https://www.bloomberg.com/news/articles/2019-05-20/european-...


Ah, so PowerVR seems to be still a viable path even if this does not get overturned, and if Huawei can magically move to MIPS or RISC V in a reasonable timeframe.


PowerVR is now owned by Canyon Bridge, which is backed by China.


The rhetoric is pretty strong around Huwaei. What sort of PR exchange do you see that resolves this, with them continuing to use ARM with a blessing from Google, the oval office, etc?


Not PR, but actually money and lobbying. Maybe promise a factory in some key cities and states.



ARM's now owned by Softbank (Japanese), so it's not even British anymore


It's a pipe dream but now there is a reason for it to happen. Previously the Chinese could just strike a deal with western businesses now they are forced to rely on their own competence.


It's a pretty bold move by ARM to stop working with Huawei even if it does believe that it's affected by the American ban. It seems like it's very likely to damage their image in the eyes of other non-western technology firms who could end up on America's radar. Won't a lot of execs be scratching their heads thinking, "what if we're next to be cut off in this trade war?"


If it is subject to the ban, it would be a pretty bold move to ignore it and carry on in violation of US law. Not an easy position to be in.


Yeah like US rules the world and US laws should apply to everyone! Then don't be surprised if the rest of the world prefer Chinese because as of today the last imperialistic power is the USA. By the way nobody outside of the US voted for your smart president.


I really hoped that nobody outside of the US (except for US citizens) voted for our president because that would have been illegal, as voting in US presidential elections in limited to US citizens.

Immigrants (in the US) are not allowed to vote in presidential elections either...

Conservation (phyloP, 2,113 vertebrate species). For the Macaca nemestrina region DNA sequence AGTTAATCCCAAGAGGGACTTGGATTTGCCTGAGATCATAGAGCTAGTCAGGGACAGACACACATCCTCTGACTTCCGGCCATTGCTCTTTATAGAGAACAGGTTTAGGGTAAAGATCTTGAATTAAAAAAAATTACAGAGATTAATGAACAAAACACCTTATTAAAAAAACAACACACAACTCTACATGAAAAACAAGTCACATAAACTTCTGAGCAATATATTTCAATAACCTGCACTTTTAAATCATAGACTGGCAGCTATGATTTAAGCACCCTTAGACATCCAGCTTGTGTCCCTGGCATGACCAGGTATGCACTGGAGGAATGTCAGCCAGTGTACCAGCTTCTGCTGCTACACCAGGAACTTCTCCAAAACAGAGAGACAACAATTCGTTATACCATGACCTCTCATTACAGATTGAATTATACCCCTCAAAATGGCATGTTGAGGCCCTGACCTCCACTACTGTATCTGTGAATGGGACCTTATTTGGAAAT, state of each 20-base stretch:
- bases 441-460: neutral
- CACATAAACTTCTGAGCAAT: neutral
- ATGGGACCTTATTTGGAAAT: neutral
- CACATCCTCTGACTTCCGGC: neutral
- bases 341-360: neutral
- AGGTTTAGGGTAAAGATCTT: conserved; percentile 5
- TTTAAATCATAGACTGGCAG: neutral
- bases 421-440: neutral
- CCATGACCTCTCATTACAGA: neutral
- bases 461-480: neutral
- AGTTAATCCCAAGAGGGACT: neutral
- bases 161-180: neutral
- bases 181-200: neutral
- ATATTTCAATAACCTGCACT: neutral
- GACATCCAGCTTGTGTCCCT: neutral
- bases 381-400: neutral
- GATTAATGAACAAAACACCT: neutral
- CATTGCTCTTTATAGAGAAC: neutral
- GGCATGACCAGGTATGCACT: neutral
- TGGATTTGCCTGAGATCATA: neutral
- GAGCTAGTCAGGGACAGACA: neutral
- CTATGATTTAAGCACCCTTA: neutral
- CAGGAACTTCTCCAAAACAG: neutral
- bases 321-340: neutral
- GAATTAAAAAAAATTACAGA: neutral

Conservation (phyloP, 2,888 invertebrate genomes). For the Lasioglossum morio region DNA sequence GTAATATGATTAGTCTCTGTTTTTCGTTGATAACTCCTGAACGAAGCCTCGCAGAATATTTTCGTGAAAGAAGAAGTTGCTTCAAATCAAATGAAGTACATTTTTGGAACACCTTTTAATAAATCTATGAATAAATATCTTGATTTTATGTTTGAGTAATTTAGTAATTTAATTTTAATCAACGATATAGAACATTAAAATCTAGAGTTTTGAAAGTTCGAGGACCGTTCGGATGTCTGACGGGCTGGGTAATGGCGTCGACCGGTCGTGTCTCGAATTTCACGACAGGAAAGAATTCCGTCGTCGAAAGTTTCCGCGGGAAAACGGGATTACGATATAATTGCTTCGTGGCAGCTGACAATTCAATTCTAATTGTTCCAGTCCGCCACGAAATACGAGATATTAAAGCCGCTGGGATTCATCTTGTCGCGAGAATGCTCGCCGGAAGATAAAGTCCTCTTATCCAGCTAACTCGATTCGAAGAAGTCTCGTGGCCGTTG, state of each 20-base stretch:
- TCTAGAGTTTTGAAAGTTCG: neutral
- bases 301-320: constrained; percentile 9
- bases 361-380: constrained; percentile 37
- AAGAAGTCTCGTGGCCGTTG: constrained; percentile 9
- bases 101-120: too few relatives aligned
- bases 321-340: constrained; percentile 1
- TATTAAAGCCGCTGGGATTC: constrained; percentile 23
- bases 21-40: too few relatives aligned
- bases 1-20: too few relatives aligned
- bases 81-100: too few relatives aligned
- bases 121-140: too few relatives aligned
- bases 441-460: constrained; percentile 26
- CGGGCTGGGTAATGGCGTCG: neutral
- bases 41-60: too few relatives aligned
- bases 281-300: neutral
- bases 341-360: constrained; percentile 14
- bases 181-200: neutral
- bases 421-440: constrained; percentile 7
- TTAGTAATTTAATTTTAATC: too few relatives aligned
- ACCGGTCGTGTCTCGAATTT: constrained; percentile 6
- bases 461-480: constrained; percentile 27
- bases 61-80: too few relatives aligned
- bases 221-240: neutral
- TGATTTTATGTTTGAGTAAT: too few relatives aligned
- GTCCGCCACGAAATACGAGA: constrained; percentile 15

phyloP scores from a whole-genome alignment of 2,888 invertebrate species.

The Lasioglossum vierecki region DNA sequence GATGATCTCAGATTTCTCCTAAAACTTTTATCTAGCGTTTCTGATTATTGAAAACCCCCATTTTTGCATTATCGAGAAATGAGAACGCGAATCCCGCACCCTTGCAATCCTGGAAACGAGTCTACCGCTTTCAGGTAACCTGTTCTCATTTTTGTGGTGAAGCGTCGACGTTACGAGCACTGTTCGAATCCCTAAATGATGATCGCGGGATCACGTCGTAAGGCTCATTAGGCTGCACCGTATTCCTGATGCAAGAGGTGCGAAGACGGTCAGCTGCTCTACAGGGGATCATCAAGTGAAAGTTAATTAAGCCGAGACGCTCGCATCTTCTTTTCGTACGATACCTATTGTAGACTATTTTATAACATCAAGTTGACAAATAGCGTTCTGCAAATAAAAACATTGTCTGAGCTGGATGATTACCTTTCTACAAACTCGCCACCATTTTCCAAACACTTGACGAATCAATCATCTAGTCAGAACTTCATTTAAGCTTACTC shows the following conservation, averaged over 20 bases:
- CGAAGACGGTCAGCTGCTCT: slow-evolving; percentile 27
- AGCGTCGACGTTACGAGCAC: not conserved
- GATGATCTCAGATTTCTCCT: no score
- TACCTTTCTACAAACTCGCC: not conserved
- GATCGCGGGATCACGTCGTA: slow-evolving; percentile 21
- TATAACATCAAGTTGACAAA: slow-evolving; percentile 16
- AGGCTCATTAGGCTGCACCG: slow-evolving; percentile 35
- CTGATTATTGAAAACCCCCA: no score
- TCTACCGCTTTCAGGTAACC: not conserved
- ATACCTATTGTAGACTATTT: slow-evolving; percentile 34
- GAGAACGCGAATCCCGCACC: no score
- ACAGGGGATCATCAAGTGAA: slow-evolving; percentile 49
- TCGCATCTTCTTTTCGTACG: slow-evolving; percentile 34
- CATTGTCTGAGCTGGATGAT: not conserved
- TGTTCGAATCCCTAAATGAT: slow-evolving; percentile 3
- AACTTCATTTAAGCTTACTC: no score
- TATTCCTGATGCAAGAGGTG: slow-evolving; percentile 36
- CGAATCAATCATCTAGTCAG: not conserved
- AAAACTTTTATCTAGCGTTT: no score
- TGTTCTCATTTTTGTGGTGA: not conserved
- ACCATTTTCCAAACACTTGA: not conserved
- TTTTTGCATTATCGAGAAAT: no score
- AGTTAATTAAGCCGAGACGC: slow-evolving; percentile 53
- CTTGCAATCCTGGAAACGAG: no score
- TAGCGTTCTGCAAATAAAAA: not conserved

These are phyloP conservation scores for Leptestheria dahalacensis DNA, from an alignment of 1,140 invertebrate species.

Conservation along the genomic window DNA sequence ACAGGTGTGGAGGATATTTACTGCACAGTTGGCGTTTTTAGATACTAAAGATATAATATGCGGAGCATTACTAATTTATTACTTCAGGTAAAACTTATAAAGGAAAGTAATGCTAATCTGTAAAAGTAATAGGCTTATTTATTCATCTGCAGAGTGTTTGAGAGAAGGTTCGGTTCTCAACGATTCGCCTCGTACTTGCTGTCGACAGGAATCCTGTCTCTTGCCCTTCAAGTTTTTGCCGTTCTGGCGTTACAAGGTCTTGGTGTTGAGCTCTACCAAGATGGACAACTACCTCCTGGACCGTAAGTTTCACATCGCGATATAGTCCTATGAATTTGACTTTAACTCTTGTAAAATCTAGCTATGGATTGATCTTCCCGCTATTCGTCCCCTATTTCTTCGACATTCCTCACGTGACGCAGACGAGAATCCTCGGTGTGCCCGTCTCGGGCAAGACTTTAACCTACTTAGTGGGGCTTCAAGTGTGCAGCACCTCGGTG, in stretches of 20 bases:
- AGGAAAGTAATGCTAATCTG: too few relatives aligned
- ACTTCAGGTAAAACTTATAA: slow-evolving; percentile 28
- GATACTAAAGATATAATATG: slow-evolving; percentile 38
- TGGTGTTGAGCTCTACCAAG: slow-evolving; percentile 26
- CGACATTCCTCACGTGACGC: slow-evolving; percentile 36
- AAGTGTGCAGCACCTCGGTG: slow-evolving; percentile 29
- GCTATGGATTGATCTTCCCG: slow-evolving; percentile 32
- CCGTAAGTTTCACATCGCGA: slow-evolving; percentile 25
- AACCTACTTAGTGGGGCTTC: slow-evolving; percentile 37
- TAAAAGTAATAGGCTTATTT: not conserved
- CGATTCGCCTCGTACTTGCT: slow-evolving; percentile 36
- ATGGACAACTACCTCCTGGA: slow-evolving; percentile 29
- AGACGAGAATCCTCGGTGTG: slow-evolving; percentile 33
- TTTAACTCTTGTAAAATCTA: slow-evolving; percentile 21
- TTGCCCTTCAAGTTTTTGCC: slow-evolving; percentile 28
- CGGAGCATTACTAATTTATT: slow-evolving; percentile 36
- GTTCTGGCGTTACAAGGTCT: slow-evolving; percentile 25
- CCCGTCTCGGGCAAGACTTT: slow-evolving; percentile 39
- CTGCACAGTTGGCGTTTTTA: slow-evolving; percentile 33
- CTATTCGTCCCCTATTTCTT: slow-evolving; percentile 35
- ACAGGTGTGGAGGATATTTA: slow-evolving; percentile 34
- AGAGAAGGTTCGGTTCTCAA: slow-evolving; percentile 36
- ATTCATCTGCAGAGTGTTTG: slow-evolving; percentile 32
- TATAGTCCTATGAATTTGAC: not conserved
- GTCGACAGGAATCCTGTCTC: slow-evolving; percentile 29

Well, as Patton knew, the rules are set by power first and negotiation second. Negotiation failed, power is kicking in.


US laws should not apply to everyone, but in practice they do, sort of. The most prominent example is internet services censoring nipples due to US stupidity.


US laws apply to everyone because US laws are extraterritorial in nature: https://en.wikipedia.org/wiki/Extraterritorial_jurisdiction


The EU is trying to assert extraterritorial jurisdiction as well with the GDPR and its like. If all countries start doing this sort of thing with any degree of success, international and online business as we know it won't be possible.


No it doesn't. It only applies if you operate within the EU, and if you do business with (the data of) EU citizens. I'm not sure what else you can reasonably expect there.


It's actually not clear that GDPR only affects EU citizens:

> Here’s the issue: the law uses the term “data subject” but doesn’t define the term. Some may assume that data subjects are EU citizens, but that analysis seems to exclude the explicit language of the law and practical considerations. There’s tourism, travel, residencies, students abroad, and much more to consider. Because GDPR uses inconsistent qualifiers when referring to data subjects and informal descriptions of who a data subject is, the public has been left with varying interpretations and significant challenges. [1]

In some interpretations, a US citizen who is traveling in the EU and orders something from a US company would be considered a data subject, and the company they ordered from would need to comply with the GDPR.

So how would that be enforced? Either through treaties or by requiring non-EU companies to establish a representative entity in an EU member state. [2]

[1] https://kirkpatrickprice.com/blog/what-is-gdpr-personal-data...

[2] https://politics.stackexchange.com/a/30513


If you run a website that allows arbitrary visitors to enter data, some of them will be from the EU. Some of them will also be from... let's say Iran.

Should everyone who runs a website open to the public have to know the laws of Iran and obey those intended to apply to their website? Should websites have to attempt to block access to visitors from countries whose laws they either don't know or don't want to comply with? Both of those approaches break the internet as we know it.


EU residents, not EU citizens. An EU citizen resident outside the EU falls outside GDPR, while a non-EU citizen resident in EU falls within.


Nobody censored nipples because of US laws. US laws allow nipples on the internet, and the US is one of the largest sources of such images...


Softbank is trying to merge T-Mobile with the Sprint in the US. Pretty easy to put "some" pressure on a said company by the US government.